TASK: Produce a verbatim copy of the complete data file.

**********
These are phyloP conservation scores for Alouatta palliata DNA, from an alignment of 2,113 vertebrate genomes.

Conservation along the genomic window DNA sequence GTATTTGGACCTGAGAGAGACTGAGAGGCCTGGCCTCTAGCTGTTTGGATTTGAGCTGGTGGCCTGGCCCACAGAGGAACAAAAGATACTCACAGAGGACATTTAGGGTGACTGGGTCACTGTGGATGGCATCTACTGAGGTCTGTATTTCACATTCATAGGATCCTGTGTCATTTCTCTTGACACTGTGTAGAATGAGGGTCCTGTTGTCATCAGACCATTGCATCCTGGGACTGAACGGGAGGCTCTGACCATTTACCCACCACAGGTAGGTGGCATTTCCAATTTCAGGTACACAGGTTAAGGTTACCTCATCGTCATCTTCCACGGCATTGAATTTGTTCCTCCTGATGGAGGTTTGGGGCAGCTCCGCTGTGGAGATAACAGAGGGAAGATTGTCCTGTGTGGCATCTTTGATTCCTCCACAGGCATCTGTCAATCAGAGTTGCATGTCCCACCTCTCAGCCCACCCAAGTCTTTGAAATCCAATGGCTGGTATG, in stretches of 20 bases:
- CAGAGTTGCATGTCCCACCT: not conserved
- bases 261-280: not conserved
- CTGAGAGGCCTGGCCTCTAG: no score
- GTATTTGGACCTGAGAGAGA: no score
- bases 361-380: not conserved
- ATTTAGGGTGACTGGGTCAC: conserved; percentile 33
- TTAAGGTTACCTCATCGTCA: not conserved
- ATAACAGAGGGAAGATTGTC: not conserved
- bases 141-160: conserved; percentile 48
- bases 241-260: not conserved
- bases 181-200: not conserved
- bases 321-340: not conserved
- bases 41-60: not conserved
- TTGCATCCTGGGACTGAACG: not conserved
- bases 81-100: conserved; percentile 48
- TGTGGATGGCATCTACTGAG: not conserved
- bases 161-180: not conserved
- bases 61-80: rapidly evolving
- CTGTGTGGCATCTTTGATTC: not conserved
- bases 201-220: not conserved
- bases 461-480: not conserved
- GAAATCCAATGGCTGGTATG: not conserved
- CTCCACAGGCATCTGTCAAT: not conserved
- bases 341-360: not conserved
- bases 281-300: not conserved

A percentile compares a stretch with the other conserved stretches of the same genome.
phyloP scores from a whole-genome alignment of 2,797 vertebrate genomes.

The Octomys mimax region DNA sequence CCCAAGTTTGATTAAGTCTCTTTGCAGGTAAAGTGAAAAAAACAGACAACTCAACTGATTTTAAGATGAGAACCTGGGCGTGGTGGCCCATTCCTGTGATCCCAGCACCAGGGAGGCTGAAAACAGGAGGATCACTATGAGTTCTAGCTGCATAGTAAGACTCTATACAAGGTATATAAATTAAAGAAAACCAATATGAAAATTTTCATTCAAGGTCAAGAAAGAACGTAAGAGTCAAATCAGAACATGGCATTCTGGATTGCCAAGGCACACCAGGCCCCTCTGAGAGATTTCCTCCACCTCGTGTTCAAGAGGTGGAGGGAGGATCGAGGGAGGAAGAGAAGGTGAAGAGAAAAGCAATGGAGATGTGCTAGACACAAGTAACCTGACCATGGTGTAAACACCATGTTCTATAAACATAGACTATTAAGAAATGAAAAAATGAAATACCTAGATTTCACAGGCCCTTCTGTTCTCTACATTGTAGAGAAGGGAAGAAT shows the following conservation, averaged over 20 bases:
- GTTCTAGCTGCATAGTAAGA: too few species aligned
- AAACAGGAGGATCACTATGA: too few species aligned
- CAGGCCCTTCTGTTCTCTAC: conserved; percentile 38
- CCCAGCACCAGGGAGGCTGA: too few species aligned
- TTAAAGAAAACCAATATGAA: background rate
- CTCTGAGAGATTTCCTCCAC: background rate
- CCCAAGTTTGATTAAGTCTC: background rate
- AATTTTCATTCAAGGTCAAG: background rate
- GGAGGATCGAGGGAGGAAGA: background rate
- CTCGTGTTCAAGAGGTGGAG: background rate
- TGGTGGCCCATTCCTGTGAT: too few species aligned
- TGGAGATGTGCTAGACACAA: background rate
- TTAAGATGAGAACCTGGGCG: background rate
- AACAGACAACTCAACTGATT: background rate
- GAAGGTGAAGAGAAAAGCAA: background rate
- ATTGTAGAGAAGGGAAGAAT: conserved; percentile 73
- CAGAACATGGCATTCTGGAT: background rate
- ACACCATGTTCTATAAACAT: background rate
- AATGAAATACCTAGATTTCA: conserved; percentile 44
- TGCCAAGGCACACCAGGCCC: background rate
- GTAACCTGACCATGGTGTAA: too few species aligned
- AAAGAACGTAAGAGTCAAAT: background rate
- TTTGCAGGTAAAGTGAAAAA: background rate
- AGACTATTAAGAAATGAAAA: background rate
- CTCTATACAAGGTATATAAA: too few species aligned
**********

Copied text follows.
These are phyloP conservation scores for Alouatta palliata DNA, from an alignment of 2,113 vertebrate genomes.

Conservation along the genomic window DNA sequence GTATTTGGACCTGAGAGAGACTGAGAGGCCTGGCCTCTAGCTGTTTGGATTTGAGCTGGTGGCCTGGCCCACAGAGGAACAAAAGATACTCACAGAGGACATTTAGGGTGACTGGGTCACTGTGGATGGCATCTACTGAGGTCTGTATTTCACATTCATAGGATCCTGTGTCATTTCTCTTGACACTGTGTAGAATGAGGGTCCTGTTGTCATCAGACCATTGCATCCTGGGACTGAACGGGAGGCTCTGACCATTTACCCACCACAGGTAGGTGGCATTTCCAATTTCAGGTACACAGGTTAAGGTTACCTCATCGTCATCTTCCACGGCATTGAATTTGTTCCTCCTGATGGAGGTTTGGGGCAGCTCCGCTGTGGAGATAACAGAGGGAAGATTGTCCTGTGTGGCATCTTTGATTCCTCCACAGGCATCTGTCAATCAGAGTTGCATGTCCCACCTCTCAGCCCACCCAAGTCTTTGAAATCCAATGGCTGGTATG, in stretches of 20 bases:
- CAGAGTTGCATGTCCCACCT: not conserved
- bases 261-280: not conserved
- CTGAGAGGCCTGGCCTCTAG: no score
- GTATTTGGACCTGAGAGAGA: no score
- bases 361-380: not conserved
- ATTTAGGGTGACTGGGTCAC: conserved; percentile 33
- TTAAGGTTACCTCATCGTCA: not conserved
- ATAACAGAGGGAAGATTGTC: not conserved
- bases 141-160: conserved; percentile 48
- bases 241-260: not conserved
- bases 181-200: not conserved
- bases 321-340: not conserved
- bases 41-60: not conserved
- TTGCATCCTGGGACTGAACG: not conserved
- bases 81-100: conserved; percentile 48
- TGTGGATGGCATCTACTGAG: not conserved
- bases 161-180: not conserved
- bases 61-80: rapidly evolving
- CTGTGTGGCATCTTTGATTC: not conserved
- bases 201-220: not conserved
- bases 461-480: not conserved
- GAAATCCAATGGCTGGTATG: not conserved
- CTCCACAGGCATCTGTCAAT: not conserved
- bases 341-360: not conserved
- bases 281-300: not conserved

A percentile compares a stretch with the other conserved stretches of the same genome.
phyloP scores from a whole-genome alignment of 2,797 vertebrate genomes.

The Octomys mimax region DNA sequence CCCAAGTTTGATTAAGTCTCTTTGCAGGTAAAGTGAAAAAAACAGACAACTCAACTGATTTTAAGATGAGAACCTGGGCGTGGTGGCCCATTCCTGTGATCCCAGCACCAGGGAGGCTGAAAACAGGAGGATCACTATGAGTTCTAGCTGCATAGTAAGACTCTATACAAGGTATATAAATTAAAGAAAACCAATATGAAAATTTTCATTCAAGGTCAAGAAAGAACGTAAGAGTCAAATCAGAACATGGCATTCTGGATTGCCAAGGCACACCAGGCCCCTCTGAGAGATTTCCTCCACCTCGTGTTCAAGAGGTGGAGGGAGGATCGAGGGAGGAAGAGAAGGTGAAGAGAAAAGCAATGGAGATGTGCTAGACACAAGTAACCTGACCATGGTGTAAACACCATGTTCTATAAACATAGACTATTAAGAAATGAAAAAATGAAATACCTAGATTTCACAGGCCCTTCTGTTCTCTACATTGTAGAGAAGGGAAGAAT shows the following conservation, averaged over 20 bases:
- GTTCTAGCTGCATAGTAAGA: too few species aligned
- AAACAGGAGGATCACTATGA: too few species aligned
- CAGGCCCTTCTGTTCTCTAC: conserved; percentile 38
- CCCAGCACCAGGGAGGCTGA: too few species aligned
- TTAAAGAAAACCAATATGAA: background rate
- CTCTGAGAGATTTCCTCCAC: background rate
- CCCAAGTTTGATTAAGTCTC: background rate
- AATTTTCATTCAAGGTCAAG: background rate
- GGAGGATCGAGGGAGGAAGA: background rate
- CTCGTGTTCAAGAGGTGGAG: background rate
- TGGTGGCCCATTCCTGTGAT: too few species aligned
- TGGAGATGTGCTAGACACAA: background rate
- TTAAGATGAGAACCTGGGCG: background rate
- AACAGACAACTCAACTGATT: background rate
- GAAGGTGAAGAGAAAAGCAA: background rate
- ATTGTAGAGAAGGGAAGAAT: conserved; percentile 73
- CAGAACATGGCATTCTGGAT: background rate
- ACACCATGTTCTATAAACAT: background rate
- AATGAAATACCTAGATTTCA: conserved; percentile 44
- TGCCAAGGCACACCAGGCCC: background rate
- GTAACCTGACCATGGTGTAA: too few species aligned
- AAAGAACGTAAGAGTCAAAT: background rate
- TTTGCAGGTAAAGTGAAAAA: background rate
- AGACTATTAAGAAATGAAAA: background rate
- CTCTATACAAGGTATATAAA: too few species aligned